Jeremiah was not popular among the people of Judah! His message from the Lord was primarily one of judgment, which lead to his life often being threatened. During his over 40 years of ministry Jeremiah often implored God to protect him…”Remember me, O Lord; remember me and care for me.” (Jeremiah 15:15) and “Let my persecutors be put to shame, but keep me from shame; let them be terrified, but keep me from terror.” (Jeremiah 17:18) Jeremiah had learned to put his absolute trust in God regardless of what the circumstances looked like around him…for he had discovered there’s no safer place to be than in the very center of God’s Will.
“For the Lord is the great God, the great King above all gods.” (Psalm 95:3) I added the emphasis to make us all think for a moment of just how glorious and awesome God is. He is deserving of our praise and worship… He is God (capitol G)… not all the “little” gods we allow in our life. For when we put our trust in idols (little gods), we’re putting our confidence in worthless and vain man-made objects…not the God that created the heavens and earth. He is the one and only great God above all, and is so worthy of our praise.
King David knew where his strength and confidence came from…it was in his relationship with the one true God and His unchanging kindness and mercy. David relied on God’s wisdom rather than his own in making decisions…confident yet humble, knowing God’s Will was perfect every time, in every situation. Yes, David messed up some, but he was also called a man after God’s own heart for good reason.
I’m quick to say, “I trust in the Lord!” I really have no qualm about putting my faith in Him…it’s just myself I can’t trust. For I believe I know what I can’t do…but am I really trusting in the Lord then? That’s because every time I say to myself, “I can’t do that.” I’m denying and discounting what the Lord can do through me. Now I know I can’t save myself…I can only depend upon God for deliverance. So then I need to take that same trusting dependence and apply it to my “I can’t do that.” statements. For the bottom line is, my dependence can never be on myself, but on God alone.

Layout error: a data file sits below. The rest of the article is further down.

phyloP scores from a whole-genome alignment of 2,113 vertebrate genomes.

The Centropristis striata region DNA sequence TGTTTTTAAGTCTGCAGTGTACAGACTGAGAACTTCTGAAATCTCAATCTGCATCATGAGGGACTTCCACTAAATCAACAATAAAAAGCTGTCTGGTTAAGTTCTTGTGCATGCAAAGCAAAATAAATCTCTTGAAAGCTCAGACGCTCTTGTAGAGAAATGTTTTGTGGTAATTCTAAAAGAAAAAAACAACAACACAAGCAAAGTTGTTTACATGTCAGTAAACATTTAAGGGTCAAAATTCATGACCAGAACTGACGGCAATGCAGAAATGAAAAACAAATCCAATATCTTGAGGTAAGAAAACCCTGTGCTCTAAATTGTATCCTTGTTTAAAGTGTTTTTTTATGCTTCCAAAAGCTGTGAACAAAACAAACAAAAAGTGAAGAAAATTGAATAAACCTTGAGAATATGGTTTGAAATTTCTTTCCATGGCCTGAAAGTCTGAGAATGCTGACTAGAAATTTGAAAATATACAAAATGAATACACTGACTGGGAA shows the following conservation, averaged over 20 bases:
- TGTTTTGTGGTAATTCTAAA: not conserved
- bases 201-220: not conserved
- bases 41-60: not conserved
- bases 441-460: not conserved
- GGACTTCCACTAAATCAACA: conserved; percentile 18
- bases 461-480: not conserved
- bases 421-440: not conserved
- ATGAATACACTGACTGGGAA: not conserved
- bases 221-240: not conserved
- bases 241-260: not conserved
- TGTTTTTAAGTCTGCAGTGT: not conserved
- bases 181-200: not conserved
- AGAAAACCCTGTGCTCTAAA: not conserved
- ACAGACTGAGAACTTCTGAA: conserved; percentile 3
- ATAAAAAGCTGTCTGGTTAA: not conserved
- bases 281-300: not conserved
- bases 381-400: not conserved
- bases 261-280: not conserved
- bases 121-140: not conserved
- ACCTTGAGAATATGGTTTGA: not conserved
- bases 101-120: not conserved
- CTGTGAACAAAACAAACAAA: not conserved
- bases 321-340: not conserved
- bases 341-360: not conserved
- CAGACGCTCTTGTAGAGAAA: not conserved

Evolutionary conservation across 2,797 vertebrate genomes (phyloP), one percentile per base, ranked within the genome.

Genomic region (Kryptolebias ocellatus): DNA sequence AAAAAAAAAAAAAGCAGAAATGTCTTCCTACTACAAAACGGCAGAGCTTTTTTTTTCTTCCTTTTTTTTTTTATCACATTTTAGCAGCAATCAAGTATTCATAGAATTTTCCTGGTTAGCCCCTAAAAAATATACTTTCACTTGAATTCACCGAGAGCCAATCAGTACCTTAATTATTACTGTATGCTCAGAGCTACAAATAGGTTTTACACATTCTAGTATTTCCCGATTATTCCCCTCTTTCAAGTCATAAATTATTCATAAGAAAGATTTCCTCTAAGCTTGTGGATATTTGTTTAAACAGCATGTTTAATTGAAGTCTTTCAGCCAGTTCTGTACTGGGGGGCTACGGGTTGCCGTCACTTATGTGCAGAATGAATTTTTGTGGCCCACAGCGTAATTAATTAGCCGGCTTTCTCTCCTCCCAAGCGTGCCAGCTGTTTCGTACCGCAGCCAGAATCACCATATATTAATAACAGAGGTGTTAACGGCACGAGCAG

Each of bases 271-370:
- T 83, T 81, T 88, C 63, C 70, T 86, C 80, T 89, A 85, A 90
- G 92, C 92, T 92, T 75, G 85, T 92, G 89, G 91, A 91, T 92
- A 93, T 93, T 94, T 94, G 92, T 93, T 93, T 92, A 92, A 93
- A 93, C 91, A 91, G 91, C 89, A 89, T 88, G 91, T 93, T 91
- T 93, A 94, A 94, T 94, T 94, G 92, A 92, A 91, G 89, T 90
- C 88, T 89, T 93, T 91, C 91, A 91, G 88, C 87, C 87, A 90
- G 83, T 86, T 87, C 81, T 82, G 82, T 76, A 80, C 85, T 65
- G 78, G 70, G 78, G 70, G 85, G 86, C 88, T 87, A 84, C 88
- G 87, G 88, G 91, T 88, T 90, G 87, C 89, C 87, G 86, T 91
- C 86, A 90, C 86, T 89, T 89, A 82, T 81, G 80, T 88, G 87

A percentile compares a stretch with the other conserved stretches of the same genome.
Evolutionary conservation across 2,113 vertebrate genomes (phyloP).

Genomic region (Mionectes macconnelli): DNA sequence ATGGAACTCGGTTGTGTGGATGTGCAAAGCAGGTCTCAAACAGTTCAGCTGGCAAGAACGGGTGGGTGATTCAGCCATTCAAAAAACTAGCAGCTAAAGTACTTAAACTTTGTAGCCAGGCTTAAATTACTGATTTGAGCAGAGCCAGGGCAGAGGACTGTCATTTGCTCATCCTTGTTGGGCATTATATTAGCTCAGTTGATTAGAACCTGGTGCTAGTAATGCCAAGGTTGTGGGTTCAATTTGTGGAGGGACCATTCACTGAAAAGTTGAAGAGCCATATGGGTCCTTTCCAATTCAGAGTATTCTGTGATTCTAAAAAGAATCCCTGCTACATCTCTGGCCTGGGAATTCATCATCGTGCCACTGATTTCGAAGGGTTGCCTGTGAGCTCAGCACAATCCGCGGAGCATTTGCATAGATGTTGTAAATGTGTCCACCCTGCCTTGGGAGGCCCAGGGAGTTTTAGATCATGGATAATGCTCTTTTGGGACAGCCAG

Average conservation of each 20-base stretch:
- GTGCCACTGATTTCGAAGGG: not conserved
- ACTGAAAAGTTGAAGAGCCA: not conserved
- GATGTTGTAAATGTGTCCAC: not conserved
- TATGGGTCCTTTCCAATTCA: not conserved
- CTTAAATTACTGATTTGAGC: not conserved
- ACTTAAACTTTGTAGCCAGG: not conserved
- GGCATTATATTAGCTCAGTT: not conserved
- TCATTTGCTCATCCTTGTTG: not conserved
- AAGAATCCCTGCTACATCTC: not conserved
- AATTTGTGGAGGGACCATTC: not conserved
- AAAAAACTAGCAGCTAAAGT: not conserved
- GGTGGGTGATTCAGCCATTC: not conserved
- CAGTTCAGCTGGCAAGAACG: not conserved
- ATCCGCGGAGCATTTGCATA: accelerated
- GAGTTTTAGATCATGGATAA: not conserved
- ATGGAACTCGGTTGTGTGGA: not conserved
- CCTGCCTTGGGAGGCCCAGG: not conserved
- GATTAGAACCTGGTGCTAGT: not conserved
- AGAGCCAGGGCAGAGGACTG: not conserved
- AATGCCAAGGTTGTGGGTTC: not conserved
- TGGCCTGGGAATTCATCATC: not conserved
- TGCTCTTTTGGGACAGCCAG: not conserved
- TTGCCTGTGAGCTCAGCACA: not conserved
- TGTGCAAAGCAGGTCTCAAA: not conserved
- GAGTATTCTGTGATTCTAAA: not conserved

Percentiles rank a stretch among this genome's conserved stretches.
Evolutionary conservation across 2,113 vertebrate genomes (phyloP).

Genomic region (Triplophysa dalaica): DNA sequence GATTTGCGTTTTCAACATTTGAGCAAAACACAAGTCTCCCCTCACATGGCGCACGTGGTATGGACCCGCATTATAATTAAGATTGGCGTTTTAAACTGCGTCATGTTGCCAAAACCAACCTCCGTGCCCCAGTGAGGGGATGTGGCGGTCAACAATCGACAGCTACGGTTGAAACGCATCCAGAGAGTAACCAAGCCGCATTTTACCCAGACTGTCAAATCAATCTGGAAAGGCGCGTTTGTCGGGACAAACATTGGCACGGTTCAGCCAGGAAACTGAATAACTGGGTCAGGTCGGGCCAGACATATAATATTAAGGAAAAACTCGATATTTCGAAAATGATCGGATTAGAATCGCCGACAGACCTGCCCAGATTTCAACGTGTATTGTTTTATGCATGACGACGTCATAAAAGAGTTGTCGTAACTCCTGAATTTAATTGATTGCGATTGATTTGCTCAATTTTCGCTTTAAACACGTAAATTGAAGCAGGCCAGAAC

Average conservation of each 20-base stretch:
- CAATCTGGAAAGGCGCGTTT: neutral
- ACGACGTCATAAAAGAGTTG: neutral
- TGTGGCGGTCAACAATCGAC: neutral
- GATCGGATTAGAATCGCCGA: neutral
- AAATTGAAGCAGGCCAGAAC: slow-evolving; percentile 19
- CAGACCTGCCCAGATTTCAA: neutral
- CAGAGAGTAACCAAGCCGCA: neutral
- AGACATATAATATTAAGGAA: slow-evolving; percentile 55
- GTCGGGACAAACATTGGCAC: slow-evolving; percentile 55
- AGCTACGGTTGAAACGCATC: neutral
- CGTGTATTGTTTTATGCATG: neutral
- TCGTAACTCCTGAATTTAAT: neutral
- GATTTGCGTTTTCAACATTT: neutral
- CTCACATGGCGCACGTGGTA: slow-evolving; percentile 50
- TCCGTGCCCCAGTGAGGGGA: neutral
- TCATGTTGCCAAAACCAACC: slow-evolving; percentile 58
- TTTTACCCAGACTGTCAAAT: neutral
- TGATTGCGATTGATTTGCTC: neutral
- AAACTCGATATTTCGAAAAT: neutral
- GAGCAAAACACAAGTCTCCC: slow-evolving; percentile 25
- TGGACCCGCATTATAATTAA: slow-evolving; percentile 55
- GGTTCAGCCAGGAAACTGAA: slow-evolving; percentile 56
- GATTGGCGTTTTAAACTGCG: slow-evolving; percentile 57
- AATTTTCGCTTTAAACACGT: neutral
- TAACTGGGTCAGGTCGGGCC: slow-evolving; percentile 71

In II Chronicles 32, the king of Assyria had invaded Judah and laid siege…empowered by his massive army of horses, chariots, and soldiers. However, King Hezekiah stood his ground and encouraged the people by saying, “Be strong and courageous. Do not be afraid or discouraged because of the King of Assyria and the vast army with him, for there is a greater power with us than with him.” (II Chronicles 32:7) So anytime when our circumstances look overwhelming… we need to remember that we too have that greater power with us.
Later in this same Chapter, Jesus repeats these words again, “Do not let your hearts be troubled and do not be afraid.” (John 14:27) In both verses Jesus is telling us that we have control over doubt, fear, and confusion…”Do not allow (or permit) your hearts (or minds) to be troubled. (confused and/or terrified) ” He wouldn’t be telling us to do something if it wasn’t possible for us to achieve it. Now stop and read that last sentence again please! Jesus is telling us that we all have the direct influence within us to rein in and exercise restraint over fear…but it’s contingent on our trust in Him. In other words, a troubled heart is an unbelieving heart. So our success over doubt and fear lies largely in how we build our faith in God. And this confidence in Him only comes by reading the Bible and praying daily…for you can never fully trust a stranger.
In all our lives we will go through darkness…not the kind caused by sin or disobedience…but darkness that comes out of fear and confusion in this broken world. But while we are crouched down in the Valley of Despair, we need to listen…for the Lord will be speaking life-bringing truths into our soul. Precious truths of encouragement, and exhortation that will sustain us during illness, pain, and loss. Isaiah 50:10 tells us, ” Let him who walks in the dark, who has no light, trust in the name of the Lord and rely on his God.”